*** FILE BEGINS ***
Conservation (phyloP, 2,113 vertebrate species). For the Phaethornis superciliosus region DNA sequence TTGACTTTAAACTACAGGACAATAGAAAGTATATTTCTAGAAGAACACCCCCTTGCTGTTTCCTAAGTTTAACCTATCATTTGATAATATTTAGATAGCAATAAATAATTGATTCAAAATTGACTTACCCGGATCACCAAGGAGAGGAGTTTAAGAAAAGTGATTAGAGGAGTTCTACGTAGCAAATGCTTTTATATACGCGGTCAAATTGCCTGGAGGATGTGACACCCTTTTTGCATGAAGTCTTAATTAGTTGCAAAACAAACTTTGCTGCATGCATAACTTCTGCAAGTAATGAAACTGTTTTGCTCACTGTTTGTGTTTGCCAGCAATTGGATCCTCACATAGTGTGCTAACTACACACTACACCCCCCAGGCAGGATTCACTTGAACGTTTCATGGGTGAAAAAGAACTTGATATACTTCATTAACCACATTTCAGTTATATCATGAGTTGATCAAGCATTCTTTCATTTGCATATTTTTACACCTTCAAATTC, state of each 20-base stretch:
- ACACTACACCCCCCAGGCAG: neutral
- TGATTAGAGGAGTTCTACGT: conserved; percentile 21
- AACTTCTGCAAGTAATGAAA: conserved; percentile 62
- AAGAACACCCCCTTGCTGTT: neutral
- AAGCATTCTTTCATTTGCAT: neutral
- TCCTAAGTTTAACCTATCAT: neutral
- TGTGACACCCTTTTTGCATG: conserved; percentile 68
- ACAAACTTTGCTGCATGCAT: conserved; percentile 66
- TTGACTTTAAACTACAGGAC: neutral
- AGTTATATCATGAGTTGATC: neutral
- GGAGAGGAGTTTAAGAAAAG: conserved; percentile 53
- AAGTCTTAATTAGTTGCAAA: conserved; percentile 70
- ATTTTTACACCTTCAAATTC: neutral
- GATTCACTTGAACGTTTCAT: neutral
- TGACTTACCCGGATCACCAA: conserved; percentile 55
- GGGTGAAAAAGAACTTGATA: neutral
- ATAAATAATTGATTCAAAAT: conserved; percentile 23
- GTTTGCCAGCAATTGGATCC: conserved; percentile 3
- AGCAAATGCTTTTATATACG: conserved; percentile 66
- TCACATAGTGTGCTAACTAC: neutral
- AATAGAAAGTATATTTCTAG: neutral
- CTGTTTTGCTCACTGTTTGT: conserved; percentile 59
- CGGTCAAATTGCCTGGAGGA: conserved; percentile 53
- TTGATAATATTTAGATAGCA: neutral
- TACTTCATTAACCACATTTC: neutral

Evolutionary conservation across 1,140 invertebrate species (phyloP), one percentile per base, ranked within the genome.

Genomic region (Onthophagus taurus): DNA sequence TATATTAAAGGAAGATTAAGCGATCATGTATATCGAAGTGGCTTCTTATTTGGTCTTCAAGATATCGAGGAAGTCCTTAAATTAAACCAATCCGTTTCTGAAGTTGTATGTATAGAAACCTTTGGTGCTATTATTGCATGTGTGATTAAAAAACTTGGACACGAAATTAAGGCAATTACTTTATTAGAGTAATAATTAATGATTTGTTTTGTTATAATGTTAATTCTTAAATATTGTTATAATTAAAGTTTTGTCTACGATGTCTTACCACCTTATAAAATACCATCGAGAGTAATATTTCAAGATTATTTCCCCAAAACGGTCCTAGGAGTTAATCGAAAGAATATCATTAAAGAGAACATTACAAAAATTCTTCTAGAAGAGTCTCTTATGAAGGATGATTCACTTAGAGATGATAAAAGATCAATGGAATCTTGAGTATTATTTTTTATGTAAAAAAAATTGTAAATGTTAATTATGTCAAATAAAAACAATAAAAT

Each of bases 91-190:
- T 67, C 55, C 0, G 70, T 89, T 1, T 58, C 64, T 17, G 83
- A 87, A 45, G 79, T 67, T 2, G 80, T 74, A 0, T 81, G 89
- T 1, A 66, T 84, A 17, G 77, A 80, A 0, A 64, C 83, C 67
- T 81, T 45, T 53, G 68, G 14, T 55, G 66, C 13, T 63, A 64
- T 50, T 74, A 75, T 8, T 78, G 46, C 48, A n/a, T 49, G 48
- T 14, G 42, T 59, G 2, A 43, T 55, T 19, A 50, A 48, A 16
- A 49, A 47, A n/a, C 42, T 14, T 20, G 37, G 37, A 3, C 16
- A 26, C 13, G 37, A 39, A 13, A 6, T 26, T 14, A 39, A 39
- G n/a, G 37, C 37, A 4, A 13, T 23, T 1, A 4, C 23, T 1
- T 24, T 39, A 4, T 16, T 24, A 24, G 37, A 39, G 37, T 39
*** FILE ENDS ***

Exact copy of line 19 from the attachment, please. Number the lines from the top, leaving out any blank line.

- GTTTGCCAGCAATTGGATCC: conserved; percentile 3